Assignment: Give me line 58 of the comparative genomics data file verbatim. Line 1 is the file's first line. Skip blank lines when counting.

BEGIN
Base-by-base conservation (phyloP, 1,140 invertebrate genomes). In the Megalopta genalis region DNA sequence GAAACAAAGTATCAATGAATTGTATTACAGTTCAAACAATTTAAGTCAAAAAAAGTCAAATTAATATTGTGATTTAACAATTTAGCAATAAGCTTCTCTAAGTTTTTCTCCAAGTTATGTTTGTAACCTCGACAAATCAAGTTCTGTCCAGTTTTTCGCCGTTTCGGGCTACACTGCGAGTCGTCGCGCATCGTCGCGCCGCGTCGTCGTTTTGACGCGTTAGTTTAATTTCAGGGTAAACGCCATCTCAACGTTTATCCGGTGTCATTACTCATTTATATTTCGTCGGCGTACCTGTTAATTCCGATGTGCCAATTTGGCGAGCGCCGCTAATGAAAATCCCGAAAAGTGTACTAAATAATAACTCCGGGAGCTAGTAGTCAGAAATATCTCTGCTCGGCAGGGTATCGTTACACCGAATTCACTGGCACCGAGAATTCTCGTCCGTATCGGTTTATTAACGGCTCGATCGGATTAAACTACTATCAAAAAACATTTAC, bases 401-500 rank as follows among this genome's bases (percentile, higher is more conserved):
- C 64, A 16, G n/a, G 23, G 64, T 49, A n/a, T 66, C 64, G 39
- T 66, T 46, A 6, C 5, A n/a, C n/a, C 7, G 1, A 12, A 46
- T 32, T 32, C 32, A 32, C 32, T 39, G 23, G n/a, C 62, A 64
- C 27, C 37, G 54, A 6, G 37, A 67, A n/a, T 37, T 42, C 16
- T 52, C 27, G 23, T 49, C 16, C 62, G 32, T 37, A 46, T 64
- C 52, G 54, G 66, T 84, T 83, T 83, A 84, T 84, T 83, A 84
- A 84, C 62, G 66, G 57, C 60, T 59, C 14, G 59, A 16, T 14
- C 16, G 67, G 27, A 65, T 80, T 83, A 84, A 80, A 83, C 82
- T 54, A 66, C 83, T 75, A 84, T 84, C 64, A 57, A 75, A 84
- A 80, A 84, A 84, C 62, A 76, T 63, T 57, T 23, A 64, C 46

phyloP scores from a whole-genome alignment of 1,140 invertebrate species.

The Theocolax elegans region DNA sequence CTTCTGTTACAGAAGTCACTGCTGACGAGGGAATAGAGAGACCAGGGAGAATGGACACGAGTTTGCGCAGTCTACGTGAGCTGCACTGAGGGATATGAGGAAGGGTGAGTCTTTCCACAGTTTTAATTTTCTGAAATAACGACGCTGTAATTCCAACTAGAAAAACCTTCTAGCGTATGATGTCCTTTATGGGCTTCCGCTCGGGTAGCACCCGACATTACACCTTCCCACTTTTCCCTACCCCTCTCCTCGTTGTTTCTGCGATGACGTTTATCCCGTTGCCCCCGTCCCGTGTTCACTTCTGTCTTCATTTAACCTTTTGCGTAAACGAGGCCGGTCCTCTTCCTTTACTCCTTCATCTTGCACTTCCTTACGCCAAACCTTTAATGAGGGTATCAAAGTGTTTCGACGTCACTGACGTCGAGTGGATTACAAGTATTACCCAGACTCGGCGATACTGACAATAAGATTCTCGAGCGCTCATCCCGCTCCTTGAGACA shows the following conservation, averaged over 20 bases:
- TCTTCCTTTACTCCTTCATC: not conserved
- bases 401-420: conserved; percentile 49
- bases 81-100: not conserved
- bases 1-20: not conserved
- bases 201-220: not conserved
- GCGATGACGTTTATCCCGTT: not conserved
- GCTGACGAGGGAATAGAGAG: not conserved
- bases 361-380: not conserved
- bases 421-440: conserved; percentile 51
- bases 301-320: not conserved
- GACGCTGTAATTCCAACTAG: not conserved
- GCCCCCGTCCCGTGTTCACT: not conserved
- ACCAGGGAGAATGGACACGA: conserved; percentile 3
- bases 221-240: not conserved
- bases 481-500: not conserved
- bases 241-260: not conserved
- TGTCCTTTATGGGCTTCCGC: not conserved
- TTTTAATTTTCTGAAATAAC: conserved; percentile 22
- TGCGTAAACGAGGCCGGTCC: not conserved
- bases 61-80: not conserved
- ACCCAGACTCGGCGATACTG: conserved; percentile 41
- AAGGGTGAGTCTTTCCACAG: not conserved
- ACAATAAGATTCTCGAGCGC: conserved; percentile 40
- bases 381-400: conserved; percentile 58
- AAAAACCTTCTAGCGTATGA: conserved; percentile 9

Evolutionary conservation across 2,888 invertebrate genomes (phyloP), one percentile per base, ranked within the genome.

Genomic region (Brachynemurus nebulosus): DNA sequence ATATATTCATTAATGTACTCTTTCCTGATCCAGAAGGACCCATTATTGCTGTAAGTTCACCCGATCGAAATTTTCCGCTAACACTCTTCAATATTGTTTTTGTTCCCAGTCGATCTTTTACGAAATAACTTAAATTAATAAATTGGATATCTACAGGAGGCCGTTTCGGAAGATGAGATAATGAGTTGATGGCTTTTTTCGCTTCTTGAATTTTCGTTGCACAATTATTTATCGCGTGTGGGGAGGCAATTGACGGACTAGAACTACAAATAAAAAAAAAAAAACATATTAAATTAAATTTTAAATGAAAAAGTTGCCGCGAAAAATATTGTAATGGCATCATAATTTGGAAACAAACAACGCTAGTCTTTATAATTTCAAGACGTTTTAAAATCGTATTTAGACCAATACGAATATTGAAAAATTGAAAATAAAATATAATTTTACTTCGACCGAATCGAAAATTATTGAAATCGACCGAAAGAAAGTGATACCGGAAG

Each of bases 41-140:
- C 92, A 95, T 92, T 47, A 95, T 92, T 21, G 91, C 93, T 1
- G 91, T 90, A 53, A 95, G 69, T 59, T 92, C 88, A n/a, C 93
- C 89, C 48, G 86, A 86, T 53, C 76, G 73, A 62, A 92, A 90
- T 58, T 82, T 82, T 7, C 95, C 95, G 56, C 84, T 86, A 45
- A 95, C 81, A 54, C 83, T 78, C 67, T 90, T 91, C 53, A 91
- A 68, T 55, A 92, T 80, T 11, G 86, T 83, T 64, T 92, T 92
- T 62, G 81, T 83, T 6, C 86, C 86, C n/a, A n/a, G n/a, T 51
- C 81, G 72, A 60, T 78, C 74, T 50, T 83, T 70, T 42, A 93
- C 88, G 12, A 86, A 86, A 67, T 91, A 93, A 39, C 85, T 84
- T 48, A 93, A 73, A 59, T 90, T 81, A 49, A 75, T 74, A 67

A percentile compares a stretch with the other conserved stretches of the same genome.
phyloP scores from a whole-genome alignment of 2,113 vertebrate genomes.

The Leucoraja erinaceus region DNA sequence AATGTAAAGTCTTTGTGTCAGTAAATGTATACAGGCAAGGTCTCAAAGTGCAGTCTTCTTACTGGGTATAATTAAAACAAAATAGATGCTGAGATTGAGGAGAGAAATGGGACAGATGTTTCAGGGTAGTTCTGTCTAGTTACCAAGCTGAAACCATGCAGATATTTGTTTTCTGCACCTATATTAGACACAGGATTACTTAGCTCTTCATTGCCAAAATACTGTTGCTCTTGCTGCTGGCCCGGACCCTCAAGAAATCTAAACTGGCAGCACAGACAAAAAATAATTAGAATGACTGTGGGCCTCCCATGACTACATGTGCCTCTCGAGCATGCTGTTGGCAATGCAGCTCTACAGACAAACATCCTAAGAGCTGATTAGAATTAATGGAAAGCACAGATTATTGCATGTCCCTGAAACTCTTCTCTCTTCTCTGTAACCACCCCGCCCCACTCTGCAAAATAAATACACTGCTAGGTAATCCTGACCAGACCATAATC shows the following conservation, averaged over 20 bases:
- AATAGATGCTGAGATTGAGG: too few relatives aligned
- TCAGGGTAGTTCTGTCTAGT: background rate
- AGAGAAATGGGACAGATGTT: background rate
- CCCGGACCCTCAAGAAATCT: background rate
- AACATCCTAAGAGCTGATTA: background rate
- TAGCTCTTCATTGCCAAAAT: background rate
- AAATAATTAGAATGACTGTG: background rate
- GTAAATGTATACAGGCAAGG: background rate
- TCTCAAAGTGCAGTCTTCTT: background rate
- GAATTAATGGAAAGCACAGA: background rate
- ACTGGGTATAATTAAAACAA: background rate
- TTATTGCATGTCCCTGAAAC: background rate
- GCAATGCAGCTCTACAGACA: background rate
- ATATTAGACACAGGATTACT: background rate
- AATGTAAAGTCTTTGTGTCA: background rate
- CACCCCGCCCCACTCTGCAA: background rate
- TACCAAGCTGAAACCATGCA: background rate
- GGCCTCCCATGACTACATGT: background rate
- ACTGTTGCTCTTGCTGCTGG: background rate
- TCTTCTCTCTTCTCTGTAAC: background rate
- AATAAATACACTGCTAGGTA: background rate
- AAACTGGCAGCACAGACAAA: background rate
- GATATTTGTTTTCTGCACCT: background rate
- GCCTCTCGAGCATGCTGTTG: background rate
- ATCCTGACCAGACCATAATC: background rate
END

- CCCGGACCCTCAAGAAATCT: background rate